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Can we end hunger in the post-2015 frame with food as a commodity?

June 18, 2015

We need a new social contract whereby food is considered a commons and nutrition a public good, a necessary narrative to develop universal food coverage schemes at national level similar to those of health and education. The supply/demand rules will never get rid of hunger in the world as aspired by the post-2015 yet-to-be agreement, since the market does not have any incentive to provide food access to those who do not have money to pay for an essential resource. Re-commoning food would imply that hunger eradication would not solely be the State’s duty, as social enterprises and local communities should also live up to their obligations (food citizens instead of food customers).

Written by Professor Jose Luis Vivero Pol, Catholic University of Leuven.

Figure 1 350Figure 1 shows that for developing countries, undernourishment fell from 23.4% in 1990 to 13.5% in 2014. Hence, the Millennium Development Goal 1C (halve, between 1990 and 2015, the proportion of people who suffer from hunger) seems attainable, by reducing undernourishment by 1.8% in a year. It is extremely difficult but not impossible, although being close is already trumpeted by UN as a wonderful developmental achievement, if not a complete success.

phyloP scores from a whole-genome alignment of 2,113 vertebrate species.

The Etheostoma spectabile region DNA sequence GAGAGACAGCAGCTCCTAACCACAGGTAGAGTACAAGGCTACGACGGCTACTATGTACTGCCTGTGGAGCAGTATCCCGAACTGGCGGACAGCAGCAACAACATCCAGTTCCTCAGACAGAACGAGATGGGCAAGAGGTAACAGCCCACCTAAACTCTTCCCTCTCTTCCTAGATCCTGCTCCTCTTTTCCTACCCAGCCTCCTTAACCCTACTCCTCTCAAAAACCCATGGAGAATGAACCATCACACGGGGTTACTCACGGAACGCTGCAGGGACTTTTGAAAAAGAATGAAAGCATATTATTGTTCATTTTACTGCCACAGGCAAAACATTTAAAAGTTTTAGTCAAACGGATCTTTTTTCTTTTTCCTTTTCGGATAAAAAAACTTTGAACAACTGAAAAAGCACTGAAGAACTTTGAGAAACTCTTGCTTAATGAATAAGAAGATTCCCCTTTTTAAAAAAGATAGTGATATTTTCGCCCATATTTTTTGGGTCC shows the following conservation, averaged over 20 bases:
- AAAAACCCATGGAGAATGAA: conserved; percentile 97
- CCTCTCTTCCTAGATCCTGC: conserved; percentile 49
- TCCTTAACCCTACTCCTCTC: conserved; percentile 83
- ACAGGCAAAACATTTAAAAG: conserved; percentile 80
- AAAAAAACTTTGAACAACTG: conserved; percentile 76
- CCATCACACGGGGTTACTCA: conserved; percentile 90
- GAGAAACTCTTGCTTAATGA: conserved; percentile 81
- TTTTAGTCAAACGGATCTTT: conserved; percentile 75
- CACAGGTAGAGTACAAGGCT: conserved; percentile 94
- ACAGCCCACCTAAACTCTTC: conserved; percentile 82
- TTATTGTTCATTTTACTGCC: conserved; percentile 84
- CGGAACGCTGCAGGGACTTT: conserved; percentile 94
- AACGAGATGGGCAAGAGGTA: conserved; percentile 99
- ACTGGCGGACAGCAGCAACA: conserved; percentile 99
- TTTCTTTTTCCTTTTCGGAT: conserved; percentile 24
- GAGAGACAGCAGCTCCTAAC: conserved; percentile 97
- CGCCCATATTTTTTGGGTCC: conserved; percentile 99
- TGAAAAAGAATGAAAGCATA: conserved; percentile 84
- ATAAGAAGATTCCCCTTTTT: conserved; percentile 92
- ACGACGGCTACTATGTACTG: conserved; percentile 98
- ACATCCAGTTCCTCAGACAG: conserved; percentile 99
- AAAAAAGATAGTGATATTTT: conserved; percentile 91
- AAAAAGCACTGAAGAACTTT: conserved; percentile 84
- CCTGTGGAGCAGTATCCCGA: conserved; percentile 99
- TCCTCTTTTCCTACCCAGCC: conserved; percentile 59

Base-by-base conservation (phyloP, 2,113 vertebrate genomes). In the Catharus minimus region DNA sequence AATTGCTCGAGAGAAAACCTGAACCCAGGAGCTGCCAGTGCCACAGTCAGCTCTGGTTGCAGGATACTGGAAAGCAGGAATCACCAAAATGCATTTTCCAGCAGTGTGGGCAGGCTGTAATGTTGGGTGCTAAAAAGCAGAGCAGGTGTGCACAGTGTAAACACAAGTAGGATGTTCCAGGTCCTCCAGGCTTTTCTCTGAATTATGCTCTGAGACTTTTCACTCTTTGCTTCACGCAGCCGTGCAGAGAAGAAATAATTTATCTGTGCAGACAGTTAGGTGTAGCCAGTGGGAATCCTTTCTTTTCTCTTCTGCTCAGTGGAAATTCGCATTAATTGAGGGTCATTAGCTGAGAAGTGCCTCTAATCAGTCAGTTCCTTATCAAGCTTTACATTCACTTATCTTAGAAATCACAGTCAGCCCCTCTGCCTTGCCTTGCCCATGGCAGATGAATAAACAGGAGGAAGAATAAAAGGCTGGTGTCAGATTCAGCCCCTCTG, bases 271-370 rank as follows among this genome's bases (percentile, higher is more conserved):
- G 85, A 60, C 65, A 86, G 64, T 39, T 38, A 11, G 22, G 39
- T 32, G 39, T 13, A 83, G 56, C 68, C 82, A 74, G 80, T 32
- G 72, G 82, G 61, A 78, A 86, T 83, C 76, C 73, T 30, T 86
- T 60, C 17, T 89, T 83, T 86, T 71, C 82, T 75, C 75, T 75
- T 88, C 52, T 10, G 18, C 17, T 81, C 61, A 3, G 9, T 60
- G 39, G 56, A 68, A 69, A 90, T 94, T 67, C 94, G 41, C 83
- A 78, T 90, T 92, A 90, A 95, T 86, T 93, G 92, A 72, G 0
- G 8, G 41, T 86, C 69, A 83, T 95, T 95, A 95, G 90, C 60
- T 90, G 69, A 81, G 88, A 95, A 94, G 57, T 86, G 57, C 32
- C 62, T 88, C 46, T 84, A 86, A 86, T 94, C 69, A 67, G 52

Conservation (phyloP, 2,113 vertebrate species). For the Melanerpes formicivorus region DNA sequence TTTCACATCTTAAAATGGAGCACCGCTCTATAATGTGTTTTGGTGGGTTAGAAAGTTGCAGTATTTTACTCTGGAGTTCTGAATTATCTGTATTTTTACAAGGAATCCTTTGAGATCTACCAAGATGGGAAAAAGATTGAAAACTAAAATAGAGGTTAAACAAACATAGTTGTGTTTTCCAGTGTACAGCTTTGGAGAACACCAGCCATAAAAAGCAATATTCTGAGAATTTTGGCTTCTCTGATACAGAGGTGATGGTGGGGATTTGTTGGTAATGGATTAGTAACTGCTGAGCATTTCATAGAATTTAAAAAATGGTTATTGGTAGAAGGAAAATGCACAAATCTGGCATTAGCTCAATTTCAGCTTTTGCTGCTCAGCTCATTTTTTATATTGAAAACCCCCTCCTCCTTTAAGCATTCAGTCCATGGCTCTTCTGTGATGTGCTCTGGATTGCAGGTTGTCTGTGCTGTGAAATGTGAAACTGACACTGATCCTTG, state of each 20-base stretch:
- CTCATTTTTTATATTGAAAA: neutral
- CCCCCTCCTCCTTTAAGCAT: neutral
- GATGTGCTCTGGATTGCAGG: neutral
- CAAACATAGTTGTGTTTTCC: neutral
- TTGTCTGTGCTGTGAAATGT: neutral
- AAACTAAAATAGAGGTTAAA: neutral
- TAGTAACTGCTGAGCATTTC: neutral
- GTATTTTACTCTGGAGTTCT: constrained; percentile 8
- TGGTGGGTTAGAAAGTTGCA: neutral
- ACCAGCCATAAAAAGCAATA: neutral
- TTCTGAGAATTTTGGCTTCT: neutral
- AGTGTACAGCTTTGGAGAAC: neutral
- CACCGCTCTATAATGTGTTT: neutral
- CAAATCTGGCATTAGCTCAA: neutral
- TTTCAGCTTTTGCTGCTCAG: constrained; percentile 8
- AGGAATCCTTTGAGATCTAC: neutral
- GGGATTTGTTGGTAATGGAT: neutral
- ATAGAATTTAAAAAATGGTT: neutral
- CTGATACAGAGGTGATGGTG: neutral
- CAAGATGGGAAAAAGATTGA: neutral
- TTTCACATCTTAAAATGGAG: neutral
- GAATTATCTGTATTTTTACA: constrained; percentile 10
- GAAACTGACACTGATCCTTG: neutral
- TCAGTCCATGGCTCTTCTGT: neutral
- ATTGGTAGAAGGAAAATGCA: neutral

Do the official figures reflect reality? 

The Food and Agriculture Organization of the United Nations (FAO) collects and analyses data on undernourishment, and used a consistent methodology up to 2012. Before this revision, the developing world was falling short of the hunger goal, with a notable hunger rise in 2008-2009, due to the food crisis. The revised methodology drastically reversed the trend, showing significant progress in hunger reduction, with no rise during the worst years (it stalled in 2008-2009), as shown in this graphic produced by the International Food Policy Research Institute (IFPRI).

Several authors have criticized the manipulation of statistical parameters during the 2012 review (e.g. changing thresholds, reviewing departing points, modifying formulas during the MDG lifespan) so as to portray a successful trend towards achieving MDG1. The current figure of 805 million represents an assumed calorie consumption needed for a sedentary lifestyle. Moore-Lappé et al. (2013) estimated, from FAO data, assuming a higher caloric threshold required for non-sedentary activity, 1.33 billion chronically undernourished people in 2012. Caparros (2014) also described how hunger statistics are mustered by key institutions to present a positive trend. As absolute progress in hunger reduction (undernourishment) was not so remarkable, FAO reconsidered the absolute 1990 departing figure rising from 823 million to 994 million. Additionally, without questioning the FAO figures, Haddad (2014) stated that taking China's extraordinary performance out, the rest of the world is not doing so well. China’s economic and social development has lifted 138 million out of hunger, representing 65% of total undernourishment decline over the last two decades4. Africa has more hungry people now than in 1990, in absolute and percentage figures.